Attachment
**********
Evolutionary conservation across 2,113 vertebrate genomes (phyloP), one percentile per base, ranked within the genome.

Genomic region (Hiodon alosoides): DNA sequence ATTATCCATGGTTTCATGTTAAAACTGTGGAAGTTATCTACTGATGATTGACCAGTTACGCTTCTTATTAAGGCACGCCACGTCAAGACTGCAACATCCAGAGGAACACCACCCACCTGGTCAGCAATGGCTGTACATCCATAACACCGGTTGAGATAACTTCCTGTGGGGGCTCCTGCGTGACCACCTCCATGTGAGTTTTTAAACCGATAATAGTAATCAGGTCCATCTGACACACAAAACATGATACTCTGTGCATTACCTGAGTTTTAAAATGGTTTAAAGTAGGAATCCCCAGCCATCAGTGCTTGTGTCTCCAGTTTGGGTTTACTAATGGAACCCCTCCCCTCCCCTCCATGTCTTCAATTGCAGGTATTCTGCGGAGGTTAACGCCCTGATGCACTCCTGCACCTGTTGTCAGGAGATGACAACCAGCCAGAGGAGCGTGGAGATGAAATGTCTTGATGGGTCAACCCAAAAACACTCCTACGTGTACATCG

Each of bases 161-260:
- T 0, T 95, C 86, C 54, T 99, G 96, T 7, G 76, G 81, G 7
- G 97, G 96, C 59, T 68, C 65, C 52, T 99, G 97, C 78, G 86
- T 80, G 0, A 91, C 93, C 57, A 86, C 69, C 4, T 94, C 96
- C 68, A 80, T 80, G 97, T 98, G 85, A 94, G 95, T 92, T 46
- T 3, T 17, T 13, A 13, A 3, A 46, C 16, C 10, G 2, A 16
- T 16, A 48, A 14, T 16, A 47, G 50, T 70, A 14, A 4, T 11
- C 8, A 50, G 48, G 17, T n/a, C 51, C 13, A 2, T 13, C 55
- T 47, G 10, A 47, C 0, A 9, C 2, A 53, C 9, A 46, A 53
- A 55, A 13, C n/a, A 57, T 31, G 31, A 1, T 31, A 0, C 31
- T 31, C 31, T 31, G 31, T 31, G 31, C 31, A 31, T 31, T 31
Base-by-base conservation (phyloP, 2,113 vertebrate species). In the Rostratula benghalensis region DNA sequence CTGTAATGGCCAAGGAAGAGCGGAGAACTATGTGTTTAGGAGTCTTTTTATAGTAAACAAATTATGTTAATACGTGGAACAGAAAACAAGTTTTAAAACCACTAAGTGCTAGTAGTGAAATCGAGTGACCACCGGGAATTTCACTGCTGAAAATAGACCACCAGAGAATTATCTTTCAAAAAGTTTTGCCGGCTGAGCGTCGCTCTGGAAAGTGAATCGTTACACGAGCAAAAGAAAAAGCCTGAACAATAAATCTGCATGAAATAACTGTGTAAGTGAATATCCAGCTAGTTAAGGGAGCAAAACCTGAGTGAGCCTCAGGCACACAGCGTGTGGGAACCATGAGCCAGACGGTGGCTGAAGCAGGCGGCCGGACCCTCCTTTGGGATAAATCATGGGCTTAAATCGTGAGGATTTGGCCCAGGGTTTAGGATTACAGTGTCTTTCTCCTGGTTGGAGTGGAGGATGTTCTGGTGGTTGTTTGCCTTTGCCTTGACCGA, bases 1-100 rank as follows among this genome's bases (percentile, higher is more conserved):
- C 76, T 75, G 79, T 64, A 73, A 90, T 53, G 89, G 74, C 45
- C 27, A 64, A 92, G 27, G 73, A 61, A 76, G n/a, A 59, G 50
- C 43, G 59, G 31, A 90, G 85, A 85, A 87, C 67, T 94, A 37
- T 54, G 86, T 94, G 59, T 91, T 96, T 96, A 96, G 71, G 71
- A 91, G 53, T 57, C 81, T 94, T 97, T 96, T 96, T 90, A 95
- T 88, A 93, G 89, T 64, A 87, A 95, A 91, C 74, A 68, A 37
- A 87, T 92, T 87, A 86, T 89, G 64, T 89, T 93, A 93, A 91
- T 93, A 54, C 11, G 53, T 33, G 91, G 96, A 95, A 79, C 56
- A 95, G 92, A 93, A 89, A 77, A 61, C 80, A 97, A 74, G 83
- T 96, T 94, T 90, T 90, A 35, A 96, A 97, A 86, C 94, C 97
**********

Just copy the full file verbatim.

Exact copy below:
Evolutionary conservation across 2,113 vertebrate genomes (phyloP), one percentile per base, ranked within the genome.

Genomic region (Hiodon alosoides): DNA sequence ATTATCCATGGTTTCATGTTAAAACTGTGGAAGTTATCTACTGATGATTGACCAGTTACGCTTCTTATTAAGGCACGCCACGTCAAGACTGCAACATCCAGAGGAACACCACCCACCTGGTCAGCAATGGCTGTACATCCATAACACCGGTTGAGATAACTTCCTGTGGGGGCTCCTGCGTGACCACCTCCATGTGAGTTTTTAAACCGATAATAGTAATCAGGTCCATCTGACACACAAAACATGATACTCTGTGCATTACCTGAGTTTTAAAATGGTTTAAAGTAGGAATCCCCAGCCATCAGTGCTTGTGTCTCCAGTTTGGGTTTACTAATGGAACCCCTCCCCTCCCCTCCATGTCTTCAATTGCAGGTATTCTGCGGAGGTTAACGCCCTGATGCACTCCTGCACCTGTTGTCAGGAGATGACAACCAGCCAGAGGAGCGTGGAGATGAAATGTCTTGATGGGTCAACCCAAAAACACTCCTACGTGTACATCG

Each of bases 161-260:
- T 0, T 95, C 86, C 54, T 99, G 96, T 7, G 76, G 81, G 7
- G 97, G 96, C 59, T 68, C 65, C 52, T 99, G 97, C 78, G 86
- T 80, G 0, A 91, C 93, C 57, A 86, C 69, C 4, T 94, C 96
- C 68, A 80, T 80, G 97, T 98, G 85, A 94, G 95, T 92, T 46
- T 3, T 17, T 13, A 13, A 3, A 46, C 16, C 10, G 2, A 16
- T 16, A 48, A 14, T 16, A 47, G 50, T 70, A 14, A 4, T 11
- C 8, A 50, G 48, G 17, T n/a, C 51, C 13, A 2, T 13, C 55
- T 47, G 10, A 47, C 0, A 9, C 2, A 53, C 9, A 46, A 53
- A 55, A 13, C n/a, A 57, T 31, G 31, A 1, T 31, A 0, C 31
- T 31, C 31, T 31, G 31, T 31, G 31, C 31, A 31, T 31, T 31
Base-by-base conservation (phyloP, 2,113 vertebrate species). In the Rostratula benghalensis region DNA sequence CTGTAATGGCCAAGGAAGAGCGGAGAACTATGTGTTTAGGAGTCTTTTTATAGTAAACAAATTATGTTAATACGTGGAACAGAAAACAAGTTTTAAAACCACTAAGTGCTAGTAGTGAAATCGAGTGACCACCGGGAATTTCACTGCTGAAAATAGACCACCAGAGAATTATCTTTCAAAAAGTTTTGCCGGCTGAGCGTCGCTCTGGAAAGTGAATCGTTACACGAGCAAAAGAAAAAGCCTGAACAATAAATCTGCATGAAATAACTGTGTAAGTGAATATCCAGCTAGTTAAGGGAGCAAAACCTGAGTGAGCCTCAGGCACACAGCGTGTGGGAACCATGAGCCAGACGGTGGCTGAAGCAGGCGGCCGGACCCTCCTTTGGGATAAATCATGGGCTTAAATCGTGAGGATTTGGCCCAGGGTTTAGGATTACAGTGTCTTTCTCCTGGTTGGAGTGGAGGATGTTCTGGTGGTTGTTTGCCTTTGCCTTGACCGA, bases 1-100 rank as follows among this genome's bases (percentile, higher is more conserved):
- C 76, T 75, G 79, T 64, A 73, A 90, T 53, G 89, G 74, C 45
- C 27, A 64, A 92, G 27, G 73, A 61, A 76, G n/a, A 59, G 50
- C 43, G 59, G 31, A 90, G 85, A 85, A 87, C 67, T 94, A 37
- T 54, G 86, T 94, G 59, T 91, T 96, T 96, A 96, G 71, G 71
- A 91, G 53, T 57, C 81, T 94, T 97, T 96, T 96, T 90, A 95
- T 88, A 93, G 89, T 64, A 87, A 95, A 91, C 74, A 68, A 37
- A 87, T 92, T 87, A 86, T 89, G 64, T 89, T 93, A 93, A 91
- T 93, A 54, C 11, G 53, T 33, G 91, G 96, A 95, A 79, C 56
- A 95, G 92, A 93, A 89, A 77, A 61, C 80, A 97, A 74, G 83
- T 96, T 94, T 90, T 90, A 35, A 96, A 97, A 86, C 94, C 97